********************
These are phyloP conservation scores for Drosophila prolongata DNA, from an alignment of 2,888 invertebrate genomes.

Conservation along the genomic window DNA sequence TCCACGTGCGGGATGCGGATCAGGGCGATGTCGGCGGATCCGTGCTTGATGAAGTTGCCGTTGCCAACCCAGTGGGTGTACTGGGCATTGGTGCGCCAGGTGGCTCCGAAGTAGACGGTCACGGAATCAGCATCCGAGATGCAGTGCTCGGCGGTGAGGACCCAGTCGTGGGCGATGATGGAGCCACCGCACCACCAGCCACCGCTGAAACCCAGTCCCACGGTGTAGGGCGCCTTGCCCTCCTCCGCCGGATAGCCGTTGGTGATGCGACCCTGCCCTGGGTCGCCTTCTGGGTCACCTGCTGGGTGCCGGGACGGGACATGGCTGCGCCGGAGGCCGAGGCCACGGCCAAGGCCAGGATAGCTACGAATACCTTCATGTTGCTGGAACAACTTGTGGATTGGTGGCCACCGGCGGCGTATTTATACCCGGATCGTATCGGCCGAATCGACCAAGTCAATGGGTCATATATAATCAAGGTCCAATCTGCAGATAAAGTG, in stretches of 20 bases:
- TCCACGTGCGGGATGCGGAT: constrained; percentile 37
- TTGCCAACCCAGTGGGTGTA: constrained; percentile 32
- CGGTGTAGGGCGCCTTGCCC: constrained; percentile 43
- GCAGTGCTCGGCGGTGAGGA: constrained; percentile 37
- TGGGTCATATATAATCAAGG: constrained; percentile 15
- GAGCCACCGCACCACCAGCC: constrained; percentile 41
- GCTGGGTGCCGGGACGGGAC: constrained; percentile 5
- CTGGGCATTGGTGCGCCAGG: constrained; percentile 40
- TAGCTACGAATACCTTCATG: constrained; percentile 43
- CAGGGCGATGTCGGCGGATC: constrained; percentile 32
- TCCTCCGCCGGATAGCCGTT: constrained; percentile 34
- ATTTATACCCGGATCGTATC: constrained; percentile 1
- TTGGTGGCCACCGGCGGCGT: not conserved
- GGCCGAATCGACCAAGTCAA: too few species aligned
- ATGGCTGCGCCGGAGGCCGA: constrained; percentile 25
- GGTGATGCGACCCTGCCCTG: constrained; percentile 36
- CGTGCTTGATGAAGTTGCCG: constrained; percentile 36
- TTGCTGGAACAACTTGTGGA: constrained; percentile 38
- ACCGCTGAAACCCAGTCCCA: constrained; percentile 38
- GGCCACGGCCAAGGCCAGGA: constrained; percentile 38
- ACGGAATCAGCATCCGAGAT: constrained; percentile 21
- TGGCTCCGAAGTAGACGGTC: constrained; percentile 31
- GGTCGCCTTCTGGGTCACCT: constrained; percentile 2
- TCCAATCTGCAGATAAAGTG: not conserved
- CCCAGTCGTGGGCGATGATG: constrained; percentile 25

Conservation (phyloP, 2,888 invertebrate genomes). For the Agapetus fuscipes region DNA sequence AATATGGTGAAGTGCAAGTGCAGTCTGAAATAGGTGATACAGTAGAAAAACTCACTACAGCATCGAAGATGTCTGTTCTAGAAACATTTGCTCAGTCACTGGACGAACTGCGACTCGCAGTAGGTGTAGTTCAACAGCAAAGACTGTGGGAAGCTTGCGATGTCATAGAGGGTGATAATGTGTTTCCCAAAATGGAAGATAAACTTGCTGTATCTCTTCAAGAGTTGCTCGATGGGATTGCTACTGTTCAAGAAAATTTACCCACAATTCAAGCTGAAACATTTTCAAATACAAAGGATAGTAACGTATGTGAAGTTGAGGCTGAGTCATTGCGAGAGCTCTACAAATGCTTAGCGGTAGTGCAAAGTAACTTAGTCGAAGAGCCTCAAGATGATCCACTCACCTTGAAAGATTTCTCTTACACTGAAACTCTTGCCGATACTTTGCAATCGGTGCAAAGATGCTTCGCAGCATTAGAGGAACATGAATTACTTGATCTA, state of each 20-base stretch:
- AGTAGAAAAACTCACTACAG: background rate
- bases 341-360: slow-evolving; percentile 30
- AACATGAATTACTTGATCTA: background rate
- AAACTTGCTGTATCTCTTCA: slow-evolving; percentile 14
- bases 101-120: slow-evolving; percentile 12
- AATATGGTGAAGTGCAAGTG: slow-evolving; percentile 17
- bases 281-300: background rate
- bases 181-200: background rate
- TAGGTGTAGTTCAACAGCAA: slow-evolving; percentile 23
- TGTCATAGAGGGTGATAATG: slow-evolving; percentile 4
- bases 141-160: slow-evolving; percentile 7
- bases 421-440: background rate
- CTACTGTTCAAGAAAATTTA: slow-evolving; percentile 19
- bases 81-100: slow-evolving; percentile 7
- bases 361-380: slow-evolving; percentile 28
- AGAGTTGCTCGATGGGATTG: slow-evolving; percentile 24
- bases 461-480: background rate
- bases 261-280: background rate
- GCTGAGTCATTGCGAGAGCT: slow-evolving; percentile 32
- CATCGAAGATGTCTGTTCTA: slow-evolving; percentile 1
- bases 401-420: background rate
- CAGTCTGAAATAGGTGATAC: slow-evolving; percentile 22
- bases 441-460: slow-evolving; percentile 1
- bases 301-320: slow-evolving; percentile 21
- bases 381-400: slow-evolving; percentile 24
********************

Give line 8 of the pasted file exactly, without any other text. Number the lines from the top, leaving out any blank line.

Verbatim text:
- GAGCCACCGCACCACCAGCC: constrained; percentile 41